Borges Dealt With His Anxiety About Going Blind by Learning a New Language
Andrew Leland on His Own Weakening Vision, Braille, and Making a Commitment to Read with Visual Aids
The Argentinian writer Jorge Luis Borges lost his vision—what he called his “reader’s and writer’s sight”—around the same time that he became the director of the National Library of Argentina. This put him in charge of nearly a million books, he observed, at the very moment he could no longer read them.
Borges, who went blind after a long decline in vision when he was fifty-five, never learned braille. Instead, like Milton, he memorized long passages of literature (his own, and those of the writers he loved), and had companions who read to him and to whom he dictated his writing.
Much of this work—he published nearly forty books after he went blind—was done by his elderly mother, Leonor, with whom he lived until her death at ninety-nine, and who had done the same work for Borges’s father, Jorge Guillermo Borges, a writer who also went blind in middle age. (Borges’s blindness was hereditary, and his father and grandmother “both died blind,” Borges said—”blind, laughing, and brave, as I also hope to die.”)
Borges kept his job as director of the National Library, and he became a professor of English at the University of Buenos Aires. But literature had become, for him, entirely oral.
Borges decided to use the occasion of his blindness to learn a new language, and his description of the pleasure of learning Old English reminds me of my first forays into learning to read tactilely:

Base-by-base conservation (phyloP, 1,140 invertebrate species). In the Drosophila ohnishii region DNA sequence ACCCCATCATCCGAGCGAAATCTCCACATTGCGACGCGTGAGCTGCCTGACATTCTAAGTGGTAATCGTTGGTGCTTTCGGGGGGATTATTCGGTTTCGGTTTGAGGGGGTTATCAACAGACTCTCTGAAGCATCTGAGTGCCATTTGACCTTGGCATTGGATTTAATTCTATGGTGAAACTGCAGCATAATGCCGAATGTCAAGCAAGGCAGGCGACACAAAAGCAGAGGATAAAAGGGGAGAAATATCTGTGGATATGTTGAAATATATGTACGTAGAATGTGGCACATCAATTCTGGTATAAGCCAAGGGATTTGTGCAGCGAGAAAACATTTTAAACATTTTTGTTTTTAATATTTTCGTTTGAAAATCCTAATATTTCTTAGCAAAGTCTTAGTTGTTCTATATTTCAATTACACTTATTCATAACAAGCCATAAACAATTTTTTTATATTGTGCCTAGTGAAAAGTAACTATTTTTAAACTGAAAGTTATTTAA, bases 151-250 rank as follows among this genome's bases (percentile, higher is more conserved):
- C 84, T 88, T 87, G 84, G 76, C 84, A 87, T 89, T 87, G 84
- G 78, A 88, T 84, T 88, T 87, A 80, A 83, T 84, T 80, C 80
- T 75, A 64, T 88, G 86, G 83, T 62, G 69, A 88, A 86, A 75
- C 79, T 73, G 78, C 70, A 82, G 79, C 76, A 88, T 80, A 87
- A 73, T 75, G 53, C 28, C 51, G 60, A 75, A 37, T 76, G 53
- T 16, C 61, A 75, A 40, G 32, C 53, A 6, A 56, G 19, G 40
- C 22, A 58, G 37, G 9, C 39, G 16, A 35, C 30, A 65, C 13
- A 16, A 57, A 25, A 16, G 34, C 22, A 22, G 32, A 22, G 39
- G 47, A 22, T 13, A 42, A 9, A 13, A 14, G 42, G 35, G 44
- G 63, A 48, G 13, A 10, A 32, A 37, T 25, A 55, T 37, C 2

What always happens, when one studies a language, happened. Each one of the words stood out as though it had been carved, as though it were a talisman. For that reason poems in a foreign language have a prestige they do not enjoy in their own language, for one hears, one sees, each one of the words individually. We think of the beauty, of the power, or simply of the strangeness of them.
In the newness of Old English, Borges found an almost tactile relief in the unfamiliar words, as though they were “carved,” like the raised print in those first books for the blind printed in Paris nearly two hundred years before. But because Borges never learned braille, his experience of literature remained fundamentally sonic: “I had replaced the visible world,” he said, “with the aural world of the Anglo-Saxon language.”In the newness of Old English, Borges found an almost tactile relief in the unfamiliar words, as though they were “carved,” like the raised print in those first books for the blind printed in Paris nearly two hundred years before.
In the same lecture, Borges listed the “advantages” that blindness had brought him, but they all strike me as banal, things he could have easily had as a sighted writer: “the gift of Anglo-Saxon, my limited knowledge of Icelandic, the joy of so many lines of poetry.” He is pleased to have a contract from an editor to write another book of poems, provided he can produce thirty new ones in a year, which he notes is challenging considering he’ll have to dictate them. This makes it sound like adapting to blindness for Borges meant, very simply, carrying on his work as a writer.
But in his poems and stories, Borges strikes a less sanguine tone about becoming blind. In “Poem of the Gifts,” Borges observes the coincidence that one of his predecessors in directing the National Library, Paul Groussac, was also blind. The poem, which begins with the irony of God’s granting him “books and blindness at one touch,” is written in a slippery voice that may be Borges’s, or Groussac’s.
“What can it matter, then, the name that names me,” he says, “given our curse is common and the same?” Borges cannot distinguish between himself and “that other dead one”:
Which of the two is setting down this poem—
a single sightless self, a plural I?
The transience of the writer’s identity was a long-standing theme for Borges, one he developed in the work published after his blindness. “So my life is a point-counterpoint,” he wrote in “Borges and I”: